The legal complaint cites one notable corporate statement titled "ExxonMobil and the carbon tax" in which the company reiterated its dubious contention that it supports a carbon tax. In fact, ExxonMobil has never publicly supported an actual carbon tax bill and has consistently funded members of Congress who oppose the idea. The company did get some positive press recently for pledging to donate $1 million to Americans for Carbon Dividends, a new lobby group promoting a revenue-neutral carbon tax, but the group's plan would pre-empt climate-related lawsuits against fossil fuel companies and eliminate federal regulations curbing carbon emissions.

ExxonMobil also has long lied about its ongoing support for climate science denier groups. In 2007, a company vice president claimed it stopped funding them after the Union of Concerned Scientists revealed that ExxonMobil had spent millions of dollars on dozens of groups to sow doubt about the reality and seriousness of climate change. The company's own corporate giving reports show that it continues to fund them to this day. From 1998 through last year, ExxonMobil spent at least $36 million on climate science disinformation groups, more than any other funder besides Charles and David Koch, the multibillionaire owners of Koch Industries.

The bottom line of the New York AG's complaint is that, when calculating costs for major projects, ExxonMobil "assumed, contrary to its representations [to investors], that existing climate regulation would remain in place, unchanged, indefinitely into the future."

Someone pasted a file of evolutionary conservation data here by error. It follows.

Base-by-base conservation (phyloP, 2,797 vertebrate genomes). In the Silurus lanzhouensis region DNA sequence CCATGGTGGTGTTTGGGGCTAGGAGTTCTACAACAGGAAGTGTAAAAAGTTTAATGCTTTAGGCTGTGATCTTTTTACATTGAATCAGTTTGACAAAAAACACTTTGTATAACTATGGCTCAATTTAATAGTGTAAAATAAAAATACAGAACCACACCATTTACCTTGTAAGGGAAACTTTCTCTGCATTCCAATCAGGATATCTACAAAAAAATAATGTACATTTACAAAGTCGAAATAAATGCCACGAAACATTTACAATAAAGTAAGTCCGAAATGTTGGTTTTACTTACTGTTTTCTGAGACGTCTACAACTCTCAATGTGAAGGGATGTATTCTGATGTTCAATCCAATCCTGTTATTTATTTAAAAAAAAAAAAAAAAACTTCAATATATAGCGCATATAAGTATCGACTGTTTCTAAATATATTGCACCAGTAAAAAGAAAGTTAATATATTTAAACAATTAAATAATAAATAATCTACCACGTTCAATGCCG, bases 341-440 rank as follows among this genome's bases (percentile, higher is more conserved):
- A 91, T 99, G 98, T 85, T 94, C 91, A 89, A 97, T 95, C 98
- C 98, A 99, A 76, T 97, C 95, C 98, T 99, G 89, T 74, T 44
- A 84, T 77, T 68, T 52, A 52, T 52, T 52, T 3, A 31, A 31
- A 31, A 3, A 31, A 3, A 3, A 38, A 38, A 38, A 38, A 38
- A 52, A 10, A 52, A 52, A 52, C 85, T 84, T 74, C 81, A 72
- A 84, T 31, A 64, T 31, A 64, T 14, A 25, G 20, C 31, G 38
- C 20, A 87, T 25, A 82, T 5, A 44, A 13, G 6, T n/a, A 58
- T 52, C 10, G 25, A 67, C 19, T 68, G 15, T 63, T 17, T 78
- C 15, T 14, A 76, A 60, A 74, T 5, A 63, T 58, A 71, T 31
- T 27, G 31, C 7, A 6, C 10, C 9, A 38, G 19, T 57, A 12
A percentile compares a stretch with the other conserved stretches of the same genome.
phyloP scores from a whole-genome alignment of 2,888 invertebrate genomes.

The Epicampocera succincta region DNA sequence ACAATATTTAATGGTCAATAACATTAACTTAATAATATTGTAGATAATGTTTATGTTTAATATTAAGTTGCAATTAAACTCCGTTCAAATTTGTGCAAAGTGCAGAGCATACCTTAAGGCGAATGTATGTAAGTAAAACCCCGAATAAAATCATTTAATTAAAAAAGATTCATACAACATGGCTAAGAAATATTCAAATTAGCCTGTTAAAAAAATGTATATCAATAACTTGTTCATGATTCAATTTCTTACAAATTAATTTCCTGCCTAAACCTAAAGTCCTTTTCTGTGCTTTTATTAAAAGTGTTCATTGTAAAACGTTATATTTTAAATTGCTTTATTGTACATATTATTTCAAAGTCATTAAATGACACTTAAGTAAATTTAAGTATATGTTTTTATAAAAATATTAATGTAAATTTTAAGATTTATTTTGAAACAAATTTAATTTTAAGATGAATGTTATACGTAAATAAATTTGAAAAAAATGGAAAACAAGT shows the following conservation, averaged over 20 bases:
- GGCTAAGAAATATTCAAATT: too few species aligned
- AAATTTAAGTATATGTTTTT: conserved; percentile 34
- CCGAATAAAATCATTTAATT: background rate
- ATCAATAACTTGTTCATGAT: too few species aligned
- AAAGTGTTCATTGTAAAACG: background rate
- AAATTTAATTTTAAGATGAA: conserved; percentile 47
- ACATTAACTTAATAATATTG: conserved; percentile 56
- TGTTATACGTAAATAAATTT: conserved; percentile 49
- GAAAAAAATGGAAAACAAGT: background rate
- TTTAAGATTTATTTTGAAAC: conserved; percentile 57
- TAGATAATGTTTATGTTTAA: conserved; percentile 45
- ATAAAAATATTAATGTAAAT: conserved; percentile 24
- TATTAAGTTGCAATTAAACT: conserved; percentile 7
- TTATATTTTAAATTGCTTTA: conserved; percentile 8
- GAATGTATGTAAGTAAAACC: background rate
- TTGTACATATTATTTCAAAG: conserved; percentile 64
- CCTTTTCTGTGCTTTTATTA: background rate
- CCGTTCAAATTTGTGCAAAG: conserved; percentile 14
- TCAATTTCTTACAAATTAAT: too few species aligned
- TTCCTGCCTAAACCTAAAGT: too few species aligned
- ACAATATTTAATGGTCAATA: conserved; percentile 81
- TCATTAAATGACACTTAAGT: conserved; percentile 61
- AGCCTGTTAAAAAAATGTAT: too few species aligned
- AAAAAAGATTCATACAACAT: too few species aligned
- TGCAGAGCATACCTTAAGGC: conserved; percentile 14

What would make ExxonMobil so confident that currently weak-to-nonexistent carbon-emission standards would remain the same? Likely its success over the past 20 years in stifling meaningful government action. After all, ExxonMobil and the rest of the US fossil fuel industry have spent enough money on their friends in Congress that a critical mass of them deny the reality of human-driven climate change. So, as long as fossil fuel industry-funded groups continue to provide lawmakers with bogus studies and ply the news media with industry mouthpieces, it is not surprising that ExxonMobil believed it could maintain the status quo.

As the New York AG complaint shows, however, ExxonMobil's strategy relied on the belief that it could get away with privately counting on business as usual while telling investors it was taking into full consideration the risks to its business posed by the global effort to dramatically curb carbon emissions. When it comes to defrauding investors in New York state, this looming court battle may prove the company wrong.

Elliott Negin is a senior writer in the Communications Department at the Union of Concerned Scientists.

 98 
 on: Nov 09, 2018, 05:05 AM 
Started by Rad - Last post by Darja
Old Master? Cave paintings from 40,000 years ago are world’s earliest figurative art

Agence France-Presse
09 Nov 2018 at 08:10 ET                   

A painting of an animal in an Indonesian cave dates from at least 40,000 years ago, making it the world’s oldest piece of figurative art, new research has shown.

The painting in Borneo, possibly depicting a native type of wild cattle, is among thousands of artworks discovered decades ago in the remote region.

But it was only using technology called uranium series analysis that researchers have finally been able to work out just when they were painted.

The discovery adds to a growing body of evidence that cave painting did not emerge only in Europe, as was once thought.

“We can see that figurative art developed and evolved more or less at the same time in Asia and in Europe,” researcher Maxime Aubert told AFP.